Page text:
ISB Wins Top Scientific Impact Rank

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The Institute for Systems Biology, a Seattle-based research center known for its entrepreneurial activity, was ranked No. 1 among all U.S. research institutions and No. 3 worldwide in terms of the impact of its scientific publications, according to an analysis by Spain-based SCImago Research Group.

The impact ranking was based on an institution’s total research output, how much it collaborates with other centers, the influence of its publications, how often they are cited by other scientists, and other factors. The full report examined the publication records of more than 2,100 research institutes around the world from 2003 to 2007.

The Wellcome Trust Sanger Institute in the U.K. was ranked No. 1 worldwide in terms of the scientific impact, followed by the Institut National de Physique Nucleaire in France, and the Institute for Systems Biology—all of whom have impact ratings more than triple the worldwide average. Seattle’s other research institutions were well-represented in the report, too, with both The University of Washington School of Medicine and the rest of the University of Washington campus in the top 20 worldwide in terms of research output, and with scientific impact ratings that were more than double the worldwide average. The Fred Hutchinson Cancer Research Center’s impact rating was also more than double the worldwide average.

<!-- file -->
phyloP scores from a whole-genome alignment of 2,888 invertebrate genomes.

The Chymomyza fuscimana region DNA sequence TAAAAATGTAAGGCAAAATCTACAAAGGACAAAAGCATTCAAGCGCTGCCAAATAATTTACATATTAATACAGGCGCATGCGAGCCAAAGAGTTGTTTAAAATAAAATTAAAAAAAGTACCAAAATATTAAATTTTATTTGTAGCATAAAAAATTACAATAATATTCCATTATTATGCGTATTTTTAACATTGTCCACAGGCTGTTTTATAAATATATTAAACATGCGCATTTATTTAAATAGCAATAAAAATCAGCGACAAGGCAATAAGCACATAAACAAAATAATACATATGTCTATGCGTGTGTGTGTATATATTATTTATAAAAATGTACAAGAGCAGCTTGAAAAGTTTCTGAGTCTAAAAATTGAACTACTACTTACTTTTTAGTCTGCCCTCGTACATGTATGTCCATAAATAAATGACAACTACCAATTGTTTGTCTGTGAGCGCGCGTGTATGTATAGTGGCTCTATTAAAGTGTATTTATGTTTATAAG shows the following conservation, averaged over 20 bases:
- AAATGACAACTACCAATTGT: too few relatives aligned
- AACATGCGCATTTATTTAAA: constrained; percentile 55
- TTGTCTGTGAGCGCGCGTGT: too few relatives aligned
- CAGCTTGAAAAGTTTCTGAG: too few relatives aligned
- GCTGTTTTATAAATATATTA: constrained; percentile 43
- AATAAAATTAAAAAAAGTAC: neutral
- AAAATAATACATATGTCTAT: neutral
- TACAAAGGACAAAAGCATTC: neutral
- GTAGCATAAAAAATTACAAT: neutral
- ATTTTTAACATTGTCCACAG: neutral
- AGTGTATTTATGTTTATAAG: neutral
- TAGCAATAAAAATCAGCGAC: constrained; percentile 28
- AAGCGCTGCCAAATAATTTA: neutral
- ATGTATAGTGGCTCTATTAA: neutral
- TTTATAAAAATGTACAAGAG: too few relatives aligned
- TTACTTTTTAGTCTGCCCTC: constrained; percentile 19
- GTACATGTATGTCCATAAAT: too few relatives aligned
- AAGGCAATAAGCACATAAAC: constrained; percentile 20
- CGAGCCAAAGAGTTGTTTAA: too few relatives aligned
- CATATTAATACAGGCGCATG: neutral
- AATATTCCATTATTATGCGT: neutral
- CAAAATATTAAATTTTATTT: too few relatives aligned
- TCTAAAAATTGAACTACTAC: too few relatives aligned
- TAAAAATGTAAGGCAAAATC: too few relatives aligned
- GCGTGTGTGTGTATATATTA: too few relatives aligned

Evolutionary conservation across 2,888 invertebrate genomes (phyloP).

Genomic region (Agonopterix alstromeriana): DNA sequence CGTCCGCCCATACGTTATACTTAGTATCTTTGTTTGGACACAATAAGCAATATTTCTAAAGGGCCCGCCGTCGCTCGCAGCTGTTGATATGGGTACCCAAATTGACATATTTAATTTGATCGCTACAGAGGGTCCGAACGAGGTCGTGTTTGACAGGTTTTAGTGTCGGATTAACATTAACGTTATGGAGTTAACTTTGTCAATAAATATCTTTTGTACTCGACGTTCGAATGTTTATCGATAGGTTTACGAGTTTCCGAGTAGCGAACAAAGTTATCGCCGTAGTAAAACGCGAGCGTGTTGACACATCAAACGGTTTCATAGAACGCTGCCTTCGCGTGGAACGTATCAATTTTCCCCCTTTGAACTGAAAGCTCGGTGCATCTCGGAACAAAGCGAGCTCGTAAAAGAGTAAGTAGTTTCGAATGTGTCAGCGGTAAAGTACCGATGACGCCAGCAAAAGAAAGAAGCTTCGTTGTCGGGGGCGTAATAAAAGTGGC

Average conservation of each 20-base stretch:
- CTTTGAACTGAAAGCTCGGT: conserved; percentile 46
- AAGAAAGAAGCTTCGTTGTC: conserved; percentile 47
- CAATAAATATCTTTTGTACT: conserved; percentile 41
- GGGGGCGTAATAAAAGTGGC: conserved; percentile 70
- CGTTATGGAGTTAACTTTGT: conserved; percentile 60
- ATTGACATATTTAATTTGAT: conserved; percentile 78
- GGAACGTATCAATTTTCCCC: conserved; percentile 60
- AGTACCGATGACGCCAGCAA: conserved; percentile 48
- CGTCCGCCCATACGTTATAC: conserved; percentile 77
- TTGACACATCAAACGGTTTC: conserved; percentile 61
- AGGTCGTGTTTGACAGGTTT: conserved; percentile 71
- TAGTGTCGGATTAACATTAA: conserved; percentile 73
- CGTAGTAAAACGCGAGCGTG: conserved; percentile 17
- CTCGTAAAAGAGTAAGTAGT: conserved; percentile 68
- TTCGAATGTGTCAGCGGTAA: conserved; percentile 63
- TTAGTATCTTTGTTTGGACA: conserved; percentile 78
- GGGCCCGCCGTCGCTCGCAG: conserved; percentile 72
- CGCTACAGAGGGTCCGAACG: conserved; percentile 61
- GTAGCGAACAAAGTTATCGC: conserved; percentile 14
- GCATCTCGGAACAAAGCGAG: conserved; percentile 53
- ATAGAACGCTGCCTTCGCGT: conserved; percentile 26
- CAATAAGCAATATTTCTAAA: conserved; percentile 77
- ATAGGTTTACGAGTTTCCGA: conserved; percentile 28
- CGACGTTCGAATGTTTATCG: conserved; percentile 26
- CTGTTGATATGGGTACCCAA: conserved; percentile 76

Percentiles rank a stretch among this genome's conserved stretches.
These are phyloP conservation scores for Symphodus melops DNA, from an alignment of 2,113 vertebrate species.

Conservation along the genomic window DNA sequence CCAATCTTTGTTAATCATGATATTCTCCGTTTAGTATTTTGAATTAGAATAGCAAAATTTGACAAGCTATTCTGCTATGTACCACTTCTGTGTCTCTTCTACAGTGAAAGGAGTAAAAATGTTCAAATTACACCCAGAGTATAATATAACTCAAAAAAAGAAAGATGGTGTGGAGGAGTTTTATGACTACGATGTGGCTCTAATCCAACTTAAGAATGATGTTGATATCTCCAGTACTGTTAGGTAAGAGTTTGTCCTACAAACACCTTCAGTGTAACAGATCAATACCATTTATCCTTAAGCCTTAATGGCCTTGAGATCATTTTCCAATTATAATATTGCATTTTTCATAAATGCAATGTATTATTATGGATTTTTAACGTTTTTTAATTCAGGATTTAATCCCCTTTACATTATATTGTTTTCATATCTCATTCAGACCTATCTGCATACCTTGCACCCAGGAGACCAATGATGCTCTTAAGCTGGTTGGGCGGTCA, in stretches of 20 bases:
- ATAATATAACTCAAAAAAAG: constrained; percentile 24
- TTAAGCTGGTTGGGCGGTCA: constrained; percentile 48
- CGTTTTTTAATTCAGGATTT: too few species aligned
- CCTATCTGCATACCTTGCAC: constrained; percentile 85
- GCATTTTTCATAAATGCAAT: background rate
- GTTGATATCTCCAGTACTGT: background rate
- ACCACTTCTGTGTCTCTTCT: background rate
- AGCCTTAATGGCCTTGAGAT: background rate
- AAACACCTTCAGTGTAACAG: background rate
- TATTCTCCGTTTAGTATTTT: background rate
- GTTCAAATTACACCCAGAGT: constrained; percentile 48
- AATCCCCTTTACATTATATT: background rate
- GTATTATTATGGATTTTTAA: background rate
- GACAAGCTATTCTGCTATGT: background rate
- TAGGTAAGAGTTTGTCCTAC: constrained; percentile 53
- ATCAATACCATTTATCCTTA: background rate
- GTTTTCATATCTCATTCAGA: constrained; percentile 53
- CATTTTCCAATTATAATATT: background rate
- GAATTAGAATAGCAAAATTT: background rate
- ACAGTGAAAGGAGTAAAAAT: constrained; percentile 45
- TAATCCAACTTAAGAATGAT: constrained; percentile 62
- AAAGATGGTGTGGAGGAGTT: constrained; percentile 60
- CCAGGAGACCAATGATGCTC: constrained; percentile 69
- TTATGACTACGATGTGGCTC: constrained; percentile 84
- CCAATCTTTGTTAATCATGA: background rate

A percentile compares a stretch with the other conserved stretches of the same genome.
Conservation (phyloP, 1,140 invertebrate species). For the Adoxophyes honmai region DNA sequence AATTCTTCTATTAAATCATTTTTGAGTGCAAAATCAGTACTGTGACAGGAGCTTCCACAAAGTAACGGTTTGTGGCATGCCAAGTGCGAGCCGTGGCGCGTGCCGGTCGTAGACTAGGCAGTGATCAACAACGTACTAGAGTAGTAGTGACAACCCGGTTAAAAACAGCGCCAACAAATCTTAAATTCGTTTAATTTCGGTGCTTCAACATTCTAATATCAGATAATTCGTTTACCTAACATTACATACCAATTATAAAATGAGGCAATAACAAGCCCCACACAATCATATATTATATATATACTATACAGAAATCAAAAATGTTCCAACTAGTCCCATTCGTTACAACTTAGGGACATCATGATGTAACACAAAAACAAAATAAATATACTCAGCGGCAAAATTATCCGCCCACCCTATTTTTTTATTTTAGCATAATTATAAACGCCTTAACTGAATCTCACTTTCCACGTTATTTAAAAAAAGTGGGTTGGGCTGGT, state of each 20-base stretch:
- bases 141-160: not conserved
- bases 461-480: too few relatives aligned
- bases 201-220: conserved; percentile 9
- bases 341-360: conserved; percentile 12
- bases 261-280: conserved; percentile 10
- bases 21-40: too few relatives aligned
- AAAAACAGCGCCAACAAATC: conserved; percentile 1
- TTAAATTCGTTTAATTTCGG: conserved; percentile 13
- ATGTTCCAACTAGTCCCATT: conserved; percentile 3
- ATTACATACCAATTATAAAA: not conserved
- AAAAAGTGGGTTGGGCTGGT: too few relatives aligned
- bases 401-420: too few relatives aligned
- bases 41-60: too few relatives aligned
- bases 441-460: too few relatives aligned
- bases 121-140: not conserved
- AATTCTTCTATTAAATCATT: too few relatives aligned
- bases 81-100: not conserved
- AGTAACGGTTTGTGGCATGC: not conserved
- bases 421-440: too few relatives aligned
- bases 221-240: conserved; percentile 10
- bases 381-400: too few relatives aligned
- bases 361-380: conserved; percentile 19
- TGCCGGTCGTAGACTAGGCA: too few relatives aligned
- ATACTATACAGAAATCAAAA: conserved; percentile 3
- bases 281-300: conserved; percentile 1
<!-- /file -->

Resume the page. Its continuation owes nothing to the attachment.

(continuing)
“It’s great to see that an independent analysis of outcomes demonstrates that we were on track 10 years ago,” Institute president Leroy Hood said in a statement.

The Institute for Systems Biology was founded in 2000 by Hood, Alan Aderem, and Reudi Aebersold, in order to foster cross-disciplinary research that looks at whole biological systems, rather than single genes or proteins in isolation. While the Institute has worked hard to establish its chops with scientific peers, it also seeks to apply its work in the broader business world. The Institute co-founded the Accelerator for launching new biotech companies in 2003, and has most recently given birth to a new company called Integrated Diagnostics that seeks to detect cancer, Alzheimer’s, and other diseases much earlier through looking for biomarkers that can be found in a pinprick of blood.

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